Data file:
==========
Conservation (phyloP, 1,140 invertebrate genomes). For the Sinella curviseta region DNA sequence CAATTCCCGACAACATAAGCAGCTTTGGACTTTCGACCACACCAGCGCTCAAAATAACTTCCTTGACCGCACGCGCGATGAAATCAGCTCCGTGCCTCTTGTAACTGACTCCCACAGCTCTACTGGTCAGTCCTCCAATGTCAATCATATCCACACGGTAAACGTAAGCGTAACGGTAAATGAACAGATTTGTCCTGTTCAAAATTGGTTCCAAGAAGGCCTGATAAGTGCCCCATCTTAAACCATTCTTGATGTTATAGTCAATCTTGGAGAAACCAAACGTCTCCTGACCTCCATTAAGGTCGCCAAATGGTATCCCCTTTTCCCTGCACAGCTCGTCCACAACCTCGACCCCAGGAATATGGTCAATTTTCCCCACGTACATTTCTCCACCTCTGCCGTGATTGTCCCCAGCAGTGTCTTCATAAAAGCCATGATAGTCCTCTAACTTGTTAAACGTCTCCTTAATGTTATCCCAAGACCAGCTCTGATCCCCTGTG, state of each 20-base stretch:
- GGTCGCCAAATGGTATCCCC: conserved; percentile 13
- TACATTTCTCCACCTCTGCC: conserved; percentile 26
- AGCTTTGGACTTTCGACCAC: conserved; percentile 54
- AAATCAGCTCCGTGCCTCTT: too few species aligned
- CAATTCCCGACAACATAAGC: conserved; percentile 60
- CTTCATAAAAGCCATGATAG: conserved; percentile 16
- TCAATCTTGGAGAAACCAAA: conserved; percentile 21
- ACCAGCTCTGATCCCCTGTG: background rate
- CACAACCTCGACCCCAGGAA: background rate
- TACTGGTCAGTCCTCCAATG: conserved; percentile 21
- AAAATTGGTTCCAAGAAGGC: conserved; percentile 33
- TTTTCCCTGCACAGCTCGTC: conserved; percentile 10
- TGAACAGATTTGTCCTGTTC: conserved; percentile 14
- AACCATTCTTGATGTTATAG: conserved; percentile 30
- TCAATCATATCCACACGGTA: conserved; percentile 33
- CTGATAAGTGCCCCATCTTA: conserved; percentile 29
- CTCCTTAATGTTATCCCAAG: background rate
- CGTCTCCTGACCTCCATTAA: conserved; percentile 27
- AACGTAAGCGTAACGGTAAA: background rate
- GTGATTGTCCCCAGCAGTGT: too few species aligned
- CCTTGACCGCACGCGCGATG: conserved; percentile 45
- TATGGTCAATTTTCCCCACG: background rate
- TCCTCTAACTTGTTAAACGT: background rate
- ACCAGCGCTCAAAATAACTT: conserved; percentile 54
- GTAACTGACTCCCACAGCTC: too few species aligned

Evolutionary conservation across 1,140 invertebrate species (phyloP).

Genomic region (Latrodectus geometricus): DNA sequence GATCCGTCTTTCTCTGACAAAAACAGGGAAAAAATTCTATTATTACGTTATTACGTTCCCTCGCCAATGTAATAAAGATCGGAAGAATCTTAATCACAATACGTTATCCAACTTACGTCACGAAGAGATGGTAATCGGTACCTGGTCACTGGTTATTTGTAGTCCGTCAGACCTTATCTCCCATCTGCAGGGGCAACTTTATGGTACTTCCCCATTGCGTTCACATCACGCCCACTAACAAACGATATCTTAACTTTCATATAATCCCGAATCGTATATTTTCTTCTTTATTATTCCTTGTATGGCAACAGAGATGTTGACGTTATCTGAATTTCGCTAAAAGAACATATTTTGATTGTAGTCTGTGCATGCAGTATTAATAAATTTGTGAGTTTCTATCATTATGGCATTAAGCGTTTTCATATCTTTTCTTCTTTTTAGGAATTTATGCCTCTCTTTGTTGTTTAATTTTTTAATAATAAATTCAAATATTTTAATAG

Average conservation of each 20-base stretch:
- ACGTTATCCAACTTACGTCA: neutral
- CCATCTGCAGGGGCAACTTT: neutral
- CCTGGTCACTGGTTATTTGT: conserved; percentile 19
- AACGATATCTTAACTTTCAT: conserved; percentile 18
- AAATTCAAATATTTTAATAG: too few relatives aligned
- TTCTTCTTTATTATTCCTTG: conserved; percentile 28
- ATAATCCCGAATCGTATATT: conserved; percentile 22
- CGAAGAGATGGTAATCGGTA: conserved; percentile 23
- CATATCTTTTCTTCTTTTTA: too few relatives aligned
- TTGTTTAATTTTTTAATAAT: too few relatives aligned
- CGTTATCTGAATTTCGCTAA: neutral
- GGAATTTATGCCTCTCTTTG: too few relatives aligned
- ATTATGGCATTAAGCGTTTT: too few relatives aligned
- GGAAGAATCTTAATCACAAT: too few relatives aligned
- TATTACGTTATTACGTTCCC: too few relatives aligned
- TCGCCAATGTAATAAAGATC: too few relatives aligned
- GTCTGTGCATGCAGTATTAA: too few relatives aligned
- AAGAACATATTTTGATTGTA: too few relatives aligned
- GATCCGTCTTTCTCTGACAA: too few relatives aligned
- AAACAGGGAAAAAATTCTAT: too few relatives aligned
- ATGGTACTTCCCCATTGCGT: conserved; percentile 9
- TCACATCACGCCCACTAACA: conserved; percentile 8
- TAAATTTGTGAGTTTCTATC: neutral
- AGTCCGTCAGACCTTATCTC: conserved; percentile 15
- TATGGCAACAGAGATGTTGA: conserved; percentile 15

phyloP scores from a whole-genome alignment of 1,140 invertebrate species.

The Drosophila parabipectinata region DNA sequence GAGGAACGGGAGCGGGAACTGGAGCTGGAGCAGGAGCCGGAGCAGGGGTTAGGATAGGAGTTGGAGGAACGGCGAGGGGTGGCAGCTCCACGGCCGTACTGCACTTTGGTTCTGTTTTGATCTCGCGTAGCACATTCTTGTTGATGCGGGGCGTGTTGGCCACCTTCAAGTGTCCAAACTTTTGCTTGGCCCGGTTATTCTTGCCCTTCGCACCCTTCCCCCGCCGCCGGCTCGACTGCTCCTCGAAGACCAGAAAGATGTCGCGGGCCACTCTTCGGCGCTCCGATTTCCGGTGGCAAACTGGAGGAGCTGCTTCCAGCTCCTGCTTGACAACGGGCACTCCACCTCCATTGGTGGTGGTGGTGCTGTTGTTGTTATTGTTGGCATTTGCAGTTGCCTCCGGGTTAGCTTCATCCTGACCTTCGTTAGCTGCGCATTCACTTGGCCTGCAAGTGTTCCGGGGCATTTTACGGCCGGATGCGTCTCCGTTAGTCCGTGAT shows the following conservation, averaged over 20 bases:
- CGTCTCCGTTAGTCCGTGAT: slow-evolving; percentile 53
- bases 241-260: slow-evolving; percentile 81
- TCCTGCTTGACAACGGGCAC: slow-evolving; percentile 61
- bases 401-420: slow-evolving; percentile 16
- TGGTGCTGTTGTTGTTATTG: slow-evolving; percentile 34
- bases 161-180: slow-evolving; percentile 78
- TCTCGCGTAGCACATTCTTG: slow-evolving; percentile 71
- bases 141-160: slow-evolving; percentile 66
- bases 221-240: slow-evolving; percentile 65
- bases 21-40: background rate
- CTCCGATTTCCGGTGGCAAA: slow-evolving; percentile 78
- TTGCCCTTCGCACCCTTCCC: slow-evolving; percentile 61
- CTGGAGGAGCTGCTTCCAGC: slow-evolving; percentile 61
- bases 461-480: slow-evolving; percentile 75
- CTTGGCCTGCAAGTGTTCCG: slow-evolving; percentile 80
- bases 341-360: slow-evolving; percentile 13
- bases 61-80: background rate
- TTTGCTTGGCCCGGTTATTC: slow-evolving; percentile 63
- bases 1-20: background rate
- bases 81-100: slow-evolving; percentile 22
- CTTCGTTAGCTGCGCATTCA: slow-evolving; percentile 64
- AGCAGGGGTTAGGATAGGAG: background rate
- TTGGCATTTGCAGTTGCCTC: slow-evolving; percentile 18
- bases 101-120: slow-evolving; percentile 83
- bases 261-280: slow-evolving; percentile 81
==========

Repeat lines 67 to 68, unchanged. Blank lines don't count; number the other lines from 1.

- CTCCGATTTCCGGTGGCAAA: slow-evolving; percentile 78
- TTGCCCTTCGCACCCTTCCC: slow-evolving; percentile 61